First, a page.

I’ve never fallen much in skiing, even while learning. I fell over and over again in my three days of snowboarding, often suddenly and hard. However, I didn’t suffer any other aches or pains or bruises from that, apart from muscle soreness. (The only exception is a dark circular bruise, two inches wide, on the side of my thigh. I have no idea how I got that!) I stayed out of trouble because I wore a slew of protective equipment, including:

  • A helmet. I bonked my head slightly a few times, so I was very glad to have protected my beloved noggin. I plan to wear a helmet whenever I ski or snowboard from here on out.
  • Wrist guards. They weren’t just useful for when I’d catch an edge, but also for helping to prop myself up when attempting to stand up. My instructor cautioned against relying on them for too long: to prevent broken bones, you want to learn to break your forward falls with your shoulder, rather than your arms.
  • Knee pads. I used some knee pads that we’d bought at Home Depot years ago, strapping them on over my ski pants. They definitely cushioned me on some very hard forward falls. I’ll likely wear these heavy-duty knee pads for a few more outings, then look for some snowpants with built-in knee pads.
  • Butt pad. This was sheer brilliance on my part, even if the ideas were borrowed from others. I secured the perfect pad to my rear by taking an inch-thick “kneeling pad” for gardening, again from Home Depot, and securing it in the proper place with spandex shorts. (It worked best to put it on over my long underwear.) It was sheer brilliance, I tell you! It really worked: despite some bone-jarring falls, my butt was never sore. The set-up did require large ski pants, however.

My only equipment failure was my mittens. My usual skiing mittens, which are lovely and warm, weren’t large enough to fit over my wrist guards, and the wrist guards weren’t large enough to fit over my mittens. Doh! Since the wrist guards needed a layer of cushion underneath, I decided to wear my warmer-weather gloves. It wasn’t too cold for that, but wowee, they got soaked. As a skier, my hands just aren’t in the snow. As a snowboarder, my hands were digging into the snow every time I’d fall, sit down to rest, or get up — meaning about once every three minutes. That meant soaking wet gloves. I was too cheap to buy new gloves in Breckenridge, but I found an excellent pair of large waterproof gloves and a pair of large mittens at Costco in Denver.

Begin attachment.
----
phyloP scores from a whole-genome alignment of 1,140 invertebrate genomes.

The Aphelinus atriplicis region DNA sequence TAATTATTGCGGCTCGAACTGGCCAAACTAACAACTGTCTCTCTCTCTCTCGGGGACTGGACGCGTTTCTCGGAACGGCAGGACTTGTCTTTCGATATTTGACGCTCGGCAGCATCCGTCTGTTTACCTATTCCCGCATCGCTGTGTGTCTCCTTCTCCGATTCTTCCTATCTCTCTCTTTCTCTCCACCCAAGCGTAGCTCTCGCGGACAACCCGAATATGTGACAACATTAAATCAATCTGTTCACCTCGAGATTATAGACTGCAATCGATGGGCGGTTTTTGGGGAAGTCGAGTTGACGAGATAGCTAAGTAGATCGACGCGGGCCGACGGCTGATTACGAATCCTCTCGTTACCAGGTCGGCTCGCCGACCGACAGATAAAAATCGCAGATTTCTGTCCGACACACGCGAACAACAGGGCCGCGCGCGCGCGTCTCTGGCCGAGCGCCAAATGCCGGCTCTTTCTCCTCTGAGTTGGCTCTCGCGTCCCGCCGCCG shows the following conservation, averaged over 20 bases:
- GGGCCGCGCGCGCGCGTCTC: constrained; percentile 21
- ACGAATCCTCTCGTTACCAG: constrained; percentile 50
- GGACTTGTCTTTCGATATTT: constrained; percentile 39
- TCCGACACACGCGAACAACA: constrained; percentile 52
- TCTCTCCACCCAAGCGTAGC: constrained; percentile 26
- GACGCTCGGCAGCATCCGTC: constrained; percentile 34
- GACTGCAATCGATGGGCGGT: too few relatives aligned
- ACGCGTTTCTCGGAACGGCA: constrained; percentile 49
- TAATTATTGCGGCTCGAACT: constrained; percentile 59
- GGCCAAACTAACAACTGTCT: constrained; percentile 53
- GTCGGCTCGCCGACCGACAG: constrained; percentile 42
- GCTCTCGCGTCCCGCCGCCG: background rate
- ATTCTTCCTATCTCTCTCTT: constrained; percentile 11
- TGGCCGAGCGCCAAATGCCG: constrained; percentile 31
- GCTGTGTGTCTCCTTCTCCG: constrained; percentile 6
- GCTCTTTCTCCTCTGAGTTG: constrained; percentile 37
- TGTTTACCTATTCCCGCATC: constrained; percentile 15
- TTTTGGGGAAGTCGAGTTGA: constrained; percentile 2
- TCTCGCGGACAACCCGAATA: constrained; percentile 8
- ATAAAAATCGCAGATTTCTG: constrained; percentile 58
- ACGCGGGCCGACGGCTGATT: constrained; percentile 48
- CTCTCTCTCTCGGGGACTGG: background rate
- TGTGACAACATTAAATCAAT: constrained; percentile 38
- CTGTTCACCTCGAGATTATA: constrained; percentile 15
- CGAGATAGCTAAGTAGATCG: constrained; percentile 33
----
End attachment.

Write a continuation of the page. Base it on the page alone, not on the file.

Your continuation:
Now I just need to buy myself a used snowboard and boots… and get back out on the slopes!

So what are the lessons here for learning a new sport? I’d say (1) don’t give up too soon, (2) pad yourself like crazy, and (3) keep working toward the fun!

SuperSlow Update: The First Sheet

Oct 012011

In mid-September, I completed my first “sheet” with my SuperSlow gym in south Denver. That’s a milestone of sorts — 16 sessions in 16 weeks. Since I know that many people are curious about how I like SuperSlow compared to CrossFit, now seems like an excellent time to blog an update.

As you might recall I’d done CrossFit for a year as of May. I enjoyed it at the time, but I grew weary of it for all the reasons outlined in this blog post. In early June, I started SuperSlow — meaning resistance training to failure of major muscle groups using slow movements once per week.

So… here’s my sheet of 16 weeks. You can click for a larger version. The weight is in the top-left of each box, while the time under load is in the bottom-left. As you can see, I’m doing more movements than just the Big Three or the Big Five.

Here’s what I’ve done, with my progress in load from the first good failure weight (usually at week 3, 6/20) to week 16 (9/19). All the machines are Nautilus, except the lower back and torso rotation, which are MedX.

  • LE/LC: Leg Extension: 50 to 60 lbs. Meh on progress. I find this machine extraordinarily unpleasant. (LC is a 90-second Leg Curl of progressive intensity against a stable frame.) Only done every other week, alternating with Hip AB and Hip AD.

  • Hip AB: Hip Abduction: 55 lbs to 75 lbs. Good progress. Only done every other week, alternating with LE/LC.
  • Hip AD: Hip Adduction: 90 lbs to 105 lbs. Okay progress. Only done every other week, alternating with LE/LC.
  • LB: Lower Back: 108 lbs to 150 lbs. Good progress! You can see that I went from 128 lbs to 170 lbs to 150 lbs from 8/22 to 9/7. The 170 lbs was a mistake: my trainer forgot to adjust the machine. It was the day of Paul’s hip dislocation and fracture, and we were all a bit distracted. After that, we realized that I could do much more than what I had been doing, but 170 lbs was too much, so we went down to 150 lbs.
  • LP: Leg Press: 190 lbs to 225 lbs. Good! I love the leg press, and I hate the leg press.